I’ve said it before and I’ll say it again: I believe that shopping secondhand is the easiest way to pursue ethical spending. It’s hard to know the whole production story of the stuff we buy, how the raw materials were sourced, the working conditions of the people who made it, the environmental impact, etc. Buying certified fair trade is awesome, but often *feels* very expensive. (I have to add the caveat that it only feels expensive to pay a fair amount because we are so accustomed to paying artificially low prices.) It can be hard to find what you’re looking for fair trade, sometimes, as well.
Buying secondhand clothes, toys, furniture, etc. is a win for my household and makes our footprint on the world a little lighter. I feel like there’s a bit of a stigma to that, but I’m trying to embrace my “secondhand first” stance proudly—mainly for ethical reasons, but it helps the family budget as well.
Buying secondhand for other people is a dicier prospect, however. When giving someone a gift, you obviously want to please the recipient and not send a message with your gift that they don’t understand or appreciate. If you have likeminded family and friends, I say follow the rule any article on “regifting” would espouse: tell them, “I saw this and thought you would like it/could use it!” But not everybody is down with that, and that’s okay!
Nonetheless, there are ways to shop for gifts secondhand without seeming cheap or tacky.
1. Learn these two acronyms: NWT and NIB
“New with tags” and “New in box” are your guides to finding new things online that have already been purchased by someone else (or gifted, perhaps) but sit around unused. Use those acronyms in your searches or filter-toggles on Ebay, Craigslist, OfferUp, ThredUp, etc. and you’ll find brand new things.
I learned this week that there are TONS of Pottery Barn Kids backpacks and lunchboxes listed NWT on Ebay. Basically, I guess people are dissatisfied with the placement of their monogramming, or maybe there was a misspelling, and PBK says “ok, we’ll send you another one”? I found the specific lunchbox my daughter wanted (which was discontinued); the monogram was harder to remove than an online tutorial had suggested (probably because of limited access to the backside of the embroidery) but it was worth it to get what my child wanted and give new life to something someone else had deemed useless.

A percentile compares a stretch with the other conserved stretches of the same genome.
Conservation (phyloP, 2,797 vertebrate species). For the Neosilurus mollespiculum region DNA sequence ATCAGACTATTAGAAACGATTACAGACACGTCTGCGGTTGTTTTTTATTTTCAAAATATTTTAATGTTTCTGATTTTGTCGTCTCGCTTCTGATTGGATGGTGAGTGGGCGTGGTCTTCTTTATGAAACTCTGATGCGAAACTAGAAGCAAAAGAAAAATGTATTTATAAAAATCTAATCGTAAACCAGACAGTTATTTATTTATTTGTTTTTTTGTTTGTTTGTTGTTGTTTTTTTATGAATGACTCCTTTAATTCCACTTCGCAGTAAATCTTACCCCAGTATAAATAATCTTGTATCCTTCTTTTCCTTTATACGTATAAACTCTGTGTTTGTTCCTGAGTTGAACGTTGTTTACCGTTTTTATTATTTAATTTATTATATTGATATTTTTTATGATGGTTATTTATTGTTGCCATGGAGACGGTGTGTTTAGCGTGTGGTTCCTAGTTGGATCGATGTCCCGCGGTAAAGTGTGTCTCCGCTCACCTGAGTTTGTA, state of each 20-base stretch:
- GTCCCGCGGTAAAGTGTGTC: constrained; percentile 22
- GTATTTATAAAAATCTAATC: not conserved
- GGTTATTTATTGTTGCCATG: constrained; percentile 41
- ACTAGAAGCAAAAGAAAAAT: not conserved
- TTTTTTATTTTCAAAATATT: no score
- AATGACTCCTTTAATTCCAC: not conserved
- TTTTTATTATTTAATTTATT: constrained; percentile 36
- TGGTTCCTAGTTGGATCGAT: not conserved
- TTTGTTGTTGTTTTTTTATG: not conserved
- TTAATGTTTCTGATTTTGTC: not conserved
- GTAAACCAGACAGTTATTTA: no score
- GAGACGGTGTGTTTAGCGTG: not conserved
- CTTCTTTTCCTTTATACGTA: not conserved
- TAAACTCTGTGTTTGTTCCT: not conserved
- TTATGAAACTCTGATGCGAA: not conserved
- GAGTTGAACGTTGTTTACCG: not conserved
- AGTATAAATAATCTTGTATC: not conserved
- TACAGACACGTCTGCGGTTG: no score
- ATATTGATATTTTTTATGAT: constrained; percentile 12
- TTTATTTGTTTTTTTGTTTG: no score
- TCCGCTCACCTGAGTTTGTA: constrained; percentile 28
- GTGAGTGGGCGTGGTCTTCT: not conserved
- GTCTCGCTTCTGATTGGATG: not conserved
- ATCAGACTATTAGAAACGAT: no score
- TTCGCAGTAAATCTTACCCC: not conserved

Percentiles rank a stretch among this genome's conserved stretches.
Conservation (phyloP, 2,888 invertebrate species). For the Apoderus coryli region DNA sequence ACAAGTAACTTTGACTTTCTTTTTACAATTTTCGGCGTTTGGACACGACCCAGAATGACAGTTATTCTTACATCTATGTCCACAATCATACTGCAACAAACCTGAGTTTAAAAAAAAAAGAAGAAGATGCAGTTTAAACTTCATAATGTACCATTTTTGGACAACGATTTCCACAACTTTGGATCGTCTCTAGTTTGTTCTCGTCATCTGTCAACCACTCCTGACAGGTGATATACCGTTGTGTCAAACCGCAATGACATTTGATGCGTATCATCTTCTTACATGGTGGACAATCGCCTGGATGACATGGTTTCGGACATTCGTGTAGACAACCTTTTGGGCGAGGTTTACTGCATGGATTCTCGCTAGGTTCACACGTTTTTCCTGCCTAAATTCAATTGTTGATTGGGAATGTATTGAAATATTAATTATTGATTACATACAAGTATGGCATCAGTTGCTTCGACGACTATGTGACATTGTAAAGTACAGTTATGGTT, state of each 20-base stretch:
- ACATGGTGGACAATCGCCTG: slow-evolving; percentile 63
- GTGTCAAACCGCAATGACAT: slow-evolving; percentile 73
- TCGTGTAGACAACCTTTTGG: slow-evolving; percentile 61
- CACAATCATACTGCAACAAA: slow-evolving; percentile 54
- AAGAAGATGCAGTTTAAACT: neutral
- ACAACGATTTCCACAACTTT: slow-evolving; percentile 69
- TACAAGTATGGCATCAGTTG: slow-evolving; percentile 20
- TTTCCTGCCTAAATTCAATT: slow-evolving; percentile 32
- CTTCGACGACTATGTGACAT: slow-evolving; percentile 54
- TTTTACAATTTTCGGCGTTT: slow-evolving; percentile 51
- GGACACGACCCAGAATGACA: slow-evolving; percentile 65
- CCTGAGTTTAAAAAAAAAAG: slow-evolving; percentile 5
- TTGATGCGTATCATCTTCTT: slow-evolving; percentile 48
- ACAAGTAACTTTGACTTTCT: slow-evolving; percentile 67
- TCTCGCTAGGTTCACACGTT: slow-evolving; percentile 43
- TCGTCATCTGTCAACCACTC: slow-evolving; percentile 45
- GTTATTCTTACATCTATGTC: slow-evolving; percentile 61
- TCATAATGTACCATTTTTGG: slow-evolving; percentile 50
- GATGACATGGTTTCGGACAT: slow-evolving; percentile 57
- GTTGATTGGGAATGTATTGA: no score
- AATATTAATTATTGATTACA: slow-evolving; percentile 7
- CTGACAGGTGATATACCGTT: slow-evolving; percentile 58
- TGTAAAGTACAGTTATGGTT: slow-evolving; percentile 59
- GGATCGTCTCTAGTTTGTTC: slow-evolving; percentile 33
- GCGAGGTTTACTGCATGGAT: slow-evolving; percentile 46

2. Antique and Consignment Décor Stores
If you’re looking to give someone a unique decorative piece—a cool tray, vase, wreath, caddy, etc., a necklace, or even something bigger like a bookcase—there are amazing options available at antique and consignment stores that deal in things other than clothes. I literally braked and reversed my car (within a strip-mall parking lot) to check out a gorgeous buffet/sideboard cabinet that was just my mother-in-law’s style. I didn’t get it since it was out of my price range and it’s hard to give someone furniture as a gift unless you know they’re in the market for something like that—but under different circumstances, it would have made the perfect gift!
3. Used Bookstores
It’s hard to tell the difference between a book read once and resold and a book delivered straight off the Amazon warehouse shelf. Plus, used bookstores often have terrific collections of puzzles and games, some that are NIB.
4. Crafting with repurposed elements
There’s nothing like a handmade gift, and crafty gifts with repurposed materials are just a Pinterest search away! I’d love to make a book page wreath sometime soon. I’ve seen them made with hymnal pages for the musically-inclined, or classic works of poetry and literature. If you don’t have a book on hand that you’re willing to destroy, visit a used bookstore and shop their clearance shelf!
I also recently discovered the wonders of the Habitat ReStore. I bought a chair there once, but I hadn’t made use of their salvage area until I needed some scrap wood to add a shelf and desktop to an improvised office nook for my husband. (He said it was the most thoughtful gift he’d ever received, and all it cost was $3 in salvaged lumber, some leftover paint in our garage, and a few hours of my time.)
Things don’t have to be fresh off the factory line to make great gifts. With a little effort and creativity, you can find and make unique gifts for everyone on your list!